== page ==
This past Tuesday, I heard a great talk on Winter Hiking Safety given by Mohamed Ellozy, a leader with the Boston AMC Winter Backpacking Program and former Appalachia Magazine accidents editor. I thought I'd summarize the key points he made during his talk and the accident summary he related us to drive home his points. I've been thinking about them all week.
The Key Points
- The summit is optional, but getting back to your car is not.
- If the weather forecast is bad, go someplace else that's safer or just go home.
- If you have made a plan, but get new information that your plan is unsafe, rethink it.
- Keep a copy of the map in your head. You're not going to be able to see anything in a whiteout.
- If you can get below treeline, you are almost guaranteed to live.
- Above treeline, your compass should be tied to a string around your neck, not at the bottom of your backpack.
One winter weekend, a husband and wife couple set out to climb Mt. Lafayette (5,260 ft) on Franconia Ridge in the White Mountains of New Hampshire. They were experienced winter climbers.
The weather forecast had called for bad weather and 60 mile per hour winds at the summit. The couple had decided that they were going to climb Lafayette anyway and they drove to the trail head. As they started climbing up the mountain, they met other climbing parties who said that conditions at the top were terrible. Regardless, they continued their ascent.
When they reached the summit, they experienced whiteout conditions and became disoriented. They managed to find a sequence of cairns and followed them until they came to a trail junction with the Skookumchuck Trail. They were surprised by this because this junction is due north, not west, which is the trail they wanted to descend.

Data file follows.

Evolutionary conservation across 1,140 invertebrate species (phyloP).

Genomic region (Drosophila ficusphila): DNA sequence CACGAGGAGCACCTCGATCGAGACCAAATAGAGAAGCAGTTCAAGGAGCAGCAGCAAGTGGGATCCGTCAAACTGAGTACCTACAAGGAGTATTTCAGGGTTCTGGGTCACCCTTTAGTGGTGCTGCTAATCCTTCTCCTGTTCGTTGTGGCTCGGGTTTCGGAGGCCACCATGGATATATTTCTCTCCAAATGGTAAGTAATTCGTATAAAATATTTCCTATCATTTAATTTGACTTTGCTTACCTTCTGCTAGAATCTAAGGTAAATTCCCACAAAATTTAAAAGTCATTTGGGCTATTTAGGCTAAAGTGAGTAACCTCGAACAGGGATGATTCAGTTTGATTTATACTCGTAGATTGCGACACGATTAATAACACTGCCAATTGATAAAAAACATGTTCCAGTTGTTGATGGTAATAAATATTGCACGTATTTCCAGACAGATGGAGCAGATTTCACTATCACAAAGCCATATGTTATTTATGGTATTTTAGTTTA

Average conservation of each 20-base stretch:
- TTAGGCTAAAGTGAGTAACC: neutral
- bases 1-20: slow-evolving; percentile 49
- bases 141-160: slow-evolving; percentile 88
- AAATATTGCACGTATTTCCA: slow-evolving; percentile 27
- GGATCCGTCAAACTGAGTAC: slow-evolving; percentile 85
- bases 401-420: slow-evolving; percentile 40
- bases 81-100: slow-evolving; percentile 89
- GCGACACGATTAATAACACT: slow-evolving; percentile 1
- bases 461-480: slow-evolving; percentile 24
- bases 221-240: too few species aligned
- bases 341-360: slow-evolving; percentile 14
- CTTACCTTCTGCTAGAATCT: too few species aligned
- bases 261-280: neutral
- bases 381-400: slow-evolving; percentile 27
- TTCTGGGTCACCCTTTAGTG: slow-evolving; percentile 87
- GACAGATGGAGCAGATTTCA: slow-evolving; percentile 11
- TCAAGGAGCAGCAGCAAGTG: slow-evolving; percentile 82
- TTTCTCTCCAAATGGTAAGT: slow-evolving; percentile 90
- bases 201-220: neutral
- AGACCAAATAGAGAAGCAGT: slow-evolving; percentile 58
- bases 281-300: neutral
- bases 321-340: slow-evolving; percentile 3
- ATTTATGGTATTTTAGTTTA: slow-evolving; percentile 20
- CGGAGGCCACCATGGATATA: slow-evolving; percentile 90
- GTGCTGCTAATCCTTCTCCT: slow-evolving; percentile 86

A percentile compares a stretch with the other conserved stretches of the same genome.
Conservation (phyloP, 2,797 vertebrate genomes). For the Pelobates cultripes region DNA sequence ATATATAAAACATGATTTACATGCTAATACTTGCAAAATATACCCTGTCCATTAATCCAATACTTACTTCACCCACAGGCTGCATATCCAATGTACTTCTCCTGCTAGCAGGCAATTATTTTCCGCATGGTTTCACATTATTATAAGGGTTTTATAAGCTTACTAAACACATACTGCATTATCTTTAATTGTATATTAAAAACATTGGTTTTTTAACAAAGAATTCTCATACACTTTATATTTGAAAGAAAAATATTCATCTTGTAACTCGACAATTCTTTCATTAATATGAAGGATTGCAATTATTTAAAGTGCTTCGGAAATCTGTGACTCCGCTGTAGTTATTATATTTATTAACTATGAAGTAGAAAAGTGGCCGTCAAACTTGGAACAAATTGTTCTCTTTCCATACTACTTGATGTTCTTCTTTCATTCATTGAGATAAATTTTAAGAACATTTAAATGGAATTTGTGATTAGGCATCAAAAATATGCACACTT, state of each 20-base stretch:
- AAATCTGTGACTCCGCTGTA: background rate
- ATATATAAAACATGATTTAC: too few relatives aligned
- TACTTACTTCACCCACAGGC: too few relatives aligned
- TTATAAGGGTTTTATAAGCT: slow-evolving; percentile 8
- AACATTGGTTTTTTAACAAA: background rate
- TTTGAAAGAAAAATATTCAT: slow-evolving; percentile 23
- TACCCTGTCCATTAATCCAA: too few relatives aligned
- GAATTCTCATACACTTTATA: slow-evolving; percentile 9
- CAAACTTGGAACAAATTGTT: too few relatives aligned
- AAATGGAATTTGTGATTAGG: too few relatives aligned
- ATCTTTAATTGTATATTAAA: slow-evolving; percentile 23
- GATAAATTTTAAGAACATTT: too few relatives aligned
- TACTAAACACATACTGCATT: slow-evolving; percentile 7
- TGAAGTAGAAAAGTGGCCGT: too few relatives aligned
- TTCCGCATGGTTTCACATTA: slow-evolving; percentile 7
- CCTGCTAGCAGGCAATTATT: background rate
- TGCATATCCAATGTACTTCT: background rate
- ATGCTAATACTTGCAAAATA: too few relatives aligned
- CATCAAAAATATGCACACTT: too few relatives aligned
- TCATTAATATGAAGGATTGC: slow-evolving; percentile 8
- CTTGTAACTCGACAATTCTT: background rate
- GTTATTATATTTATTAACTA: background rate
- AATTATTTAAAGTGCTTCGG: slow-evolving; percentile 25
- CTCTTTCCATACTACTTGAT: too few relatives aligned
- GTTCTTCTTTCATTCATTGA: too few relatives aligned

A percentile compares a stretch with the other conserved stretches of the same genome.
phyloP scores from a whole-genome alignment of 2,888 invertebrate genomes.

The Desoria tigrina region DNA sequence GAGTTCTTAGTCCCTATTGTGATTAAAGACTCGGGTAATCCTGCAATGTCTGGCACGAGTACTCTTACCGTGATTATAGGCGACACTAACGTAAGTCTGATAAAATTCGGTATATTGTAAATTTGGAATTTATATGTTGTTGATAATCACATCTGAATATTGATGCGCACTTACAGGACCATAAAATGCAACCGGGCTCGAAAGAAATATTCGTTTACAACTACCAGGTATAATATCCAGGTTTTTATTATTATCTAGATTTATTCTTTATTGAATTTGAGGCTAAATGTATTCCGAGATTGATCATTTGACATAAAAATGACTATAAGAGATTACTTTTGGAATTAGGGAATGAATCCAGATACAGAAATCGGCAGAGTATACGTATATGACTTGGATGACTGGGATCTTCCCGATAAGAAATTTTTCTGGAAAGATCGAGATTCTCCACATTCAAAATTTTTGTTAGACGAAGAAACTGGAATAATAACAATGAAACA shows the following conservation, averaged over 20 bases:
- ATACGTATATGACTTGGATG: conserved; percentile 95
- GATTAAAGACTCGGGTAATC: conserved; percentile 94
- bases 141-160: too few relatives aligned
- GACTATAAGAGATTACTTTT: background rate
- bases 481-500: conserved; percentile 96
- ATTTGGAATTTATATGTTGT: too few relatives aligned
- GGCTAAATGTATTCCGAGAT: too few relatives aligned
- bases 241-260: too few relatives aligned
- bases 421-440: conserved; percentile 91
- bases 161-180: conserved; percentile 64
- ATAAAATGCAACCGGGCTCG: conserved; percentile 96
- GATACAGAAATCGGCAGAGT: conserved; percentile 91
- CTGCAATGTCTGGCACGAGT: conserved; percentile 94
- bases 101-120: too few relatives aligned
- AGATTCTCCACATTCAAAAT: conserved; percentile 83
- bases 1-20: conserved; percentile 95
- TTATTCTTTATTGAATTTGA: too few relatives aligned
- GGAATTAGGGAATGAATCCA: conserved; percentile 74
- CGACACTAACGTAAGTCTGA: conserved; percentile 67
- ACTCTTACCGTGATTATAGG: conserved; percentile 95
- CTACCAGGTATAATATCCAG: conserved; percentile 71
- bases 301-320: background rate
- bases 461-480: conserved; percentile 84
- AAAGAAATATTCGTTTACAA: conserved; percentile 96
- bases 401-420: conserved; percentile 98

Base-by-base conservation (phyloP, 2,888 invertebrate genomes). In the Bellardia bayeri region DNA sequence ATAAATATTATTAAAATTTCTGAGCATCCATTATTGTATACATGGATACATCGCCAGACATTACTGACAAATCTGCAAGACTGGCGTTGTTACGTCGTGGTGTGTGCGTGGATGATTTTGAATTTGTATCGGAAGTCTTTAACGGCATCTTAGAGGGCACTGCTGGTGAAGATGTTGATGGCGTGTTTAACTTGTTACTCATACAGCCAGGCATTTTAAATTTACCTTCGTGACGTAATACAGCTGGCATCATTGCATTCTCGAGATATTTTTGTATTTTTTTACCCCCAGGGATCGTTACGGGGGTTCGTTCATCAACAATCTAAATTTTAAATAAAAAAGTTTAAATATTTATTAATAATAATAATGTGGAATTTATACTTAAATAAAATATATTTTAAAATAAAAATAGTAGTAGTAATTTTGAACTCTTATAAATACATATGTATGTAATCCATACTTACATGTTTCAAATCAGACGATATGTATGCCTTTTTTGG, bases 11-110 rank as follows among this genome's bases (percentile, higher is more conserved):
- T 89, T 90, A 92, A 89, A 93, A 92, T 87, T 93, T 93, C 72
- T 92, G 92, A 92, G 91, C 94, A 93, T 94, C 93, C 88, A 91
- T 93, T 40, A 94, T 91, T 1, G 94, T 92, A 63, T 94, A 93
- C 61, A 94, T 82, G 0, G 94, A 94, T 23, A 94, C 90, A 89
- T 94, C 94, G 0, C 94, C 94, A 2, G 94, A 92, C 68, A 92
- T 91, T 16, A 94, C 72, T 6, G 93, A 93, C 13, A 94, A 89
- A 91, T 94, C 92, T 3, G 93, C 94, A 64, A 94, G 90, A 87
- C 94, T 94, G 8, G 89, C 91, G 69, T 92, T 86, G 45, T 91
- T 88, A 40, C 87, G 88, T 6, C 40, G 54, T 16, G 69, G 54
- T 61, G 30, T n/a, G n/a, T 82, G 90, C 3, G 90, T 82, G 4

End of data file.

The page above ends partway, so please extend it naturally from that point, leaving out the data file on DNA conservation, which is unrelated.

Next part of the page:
They tried to follow the Skookumchuck Trail but the snow was very deep and they started to posthole. They turned around and tried climbing back up Lafayette, but couldn't because the winds were too strong.
They had left a route plan with a friend who contacted the authorities when they were overdue. Search and rescue teams were not dispatched immediately because the weather was so poor. The wife died and the husband survived.
The couple knew that the weather forecast called for bad weather for days in advance of their climb, but still decided to continue with their plan. They also ignored reports from other climbing parties that were coming down as they were ascending.
When they became disoriented by whiteout conditions, they followed the wrong series of cairns down a trail. This mistake could have been caught much earlier if they had simply looked at their compass. Instead they headed north when they wanted to head west. Rescuers found the couple's compass at the bottom of their backpack.
The Skookumchuck Trail junction is 50 yards from treeline. If the couple had slogged their way below treeline, they would have gotten out of the wind. There they could have built a snow cave and survived until rescuers found them.